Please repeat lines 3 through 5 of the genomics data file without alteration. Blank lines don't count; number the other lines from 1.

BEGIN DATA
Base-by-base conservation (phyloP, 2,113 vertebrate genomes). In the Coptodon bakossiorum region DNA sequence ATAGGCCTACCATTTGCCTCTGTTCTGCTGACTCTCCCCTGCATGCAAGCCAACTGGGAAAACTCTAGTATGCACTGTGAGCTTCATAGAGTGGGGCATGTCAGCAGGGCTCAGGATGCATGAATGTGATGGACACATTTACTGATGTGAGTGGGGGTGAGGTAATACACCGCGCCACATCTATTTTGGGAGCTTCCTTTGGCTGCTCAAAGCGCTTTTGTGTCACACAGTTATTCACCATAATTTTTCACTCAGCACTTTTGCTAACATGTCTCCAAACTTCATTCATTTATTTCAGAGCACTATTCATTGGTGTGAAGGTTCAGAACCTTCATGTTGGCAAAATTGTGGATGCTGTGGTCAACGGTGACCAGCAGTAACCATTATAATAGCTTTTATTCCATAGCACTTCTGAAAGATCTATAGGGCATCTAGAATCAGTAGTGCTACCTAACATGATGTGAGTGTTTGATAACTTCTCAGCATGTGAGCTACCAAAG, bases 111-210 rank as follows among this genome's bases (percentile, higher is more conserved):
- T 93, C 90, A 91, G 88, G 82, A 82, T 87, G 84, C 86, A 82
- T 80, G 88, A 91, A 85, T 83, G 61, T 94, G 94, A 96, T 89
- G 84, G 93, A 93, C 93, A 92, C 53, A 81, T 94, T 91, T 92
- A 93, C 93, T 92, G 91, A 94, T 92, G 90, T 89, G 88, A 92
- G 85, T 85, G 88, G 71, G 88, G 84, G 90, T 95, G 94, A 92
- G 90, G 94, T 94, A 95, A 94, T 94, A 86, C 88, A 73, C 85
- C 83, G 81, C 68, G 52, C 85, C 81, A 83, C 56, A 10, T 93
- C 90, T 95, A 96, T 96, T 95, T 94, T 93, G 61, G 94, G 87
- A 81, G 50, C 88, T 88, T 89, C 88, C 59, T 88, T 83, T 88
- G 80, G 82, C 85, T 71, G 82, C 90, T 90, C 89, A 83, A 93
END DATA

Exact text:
- T 80, G 88, A 91, A 85, T 83, G 61, T 94, G 94, A 96, T 89
- G 84, G 93, A 93, C 93, A 92, C 53, A 81, T 94, T 91, T 92
- A 93, C 93, T 92, G 91, A 94, T 92, G 90, T 89, G 88, A 92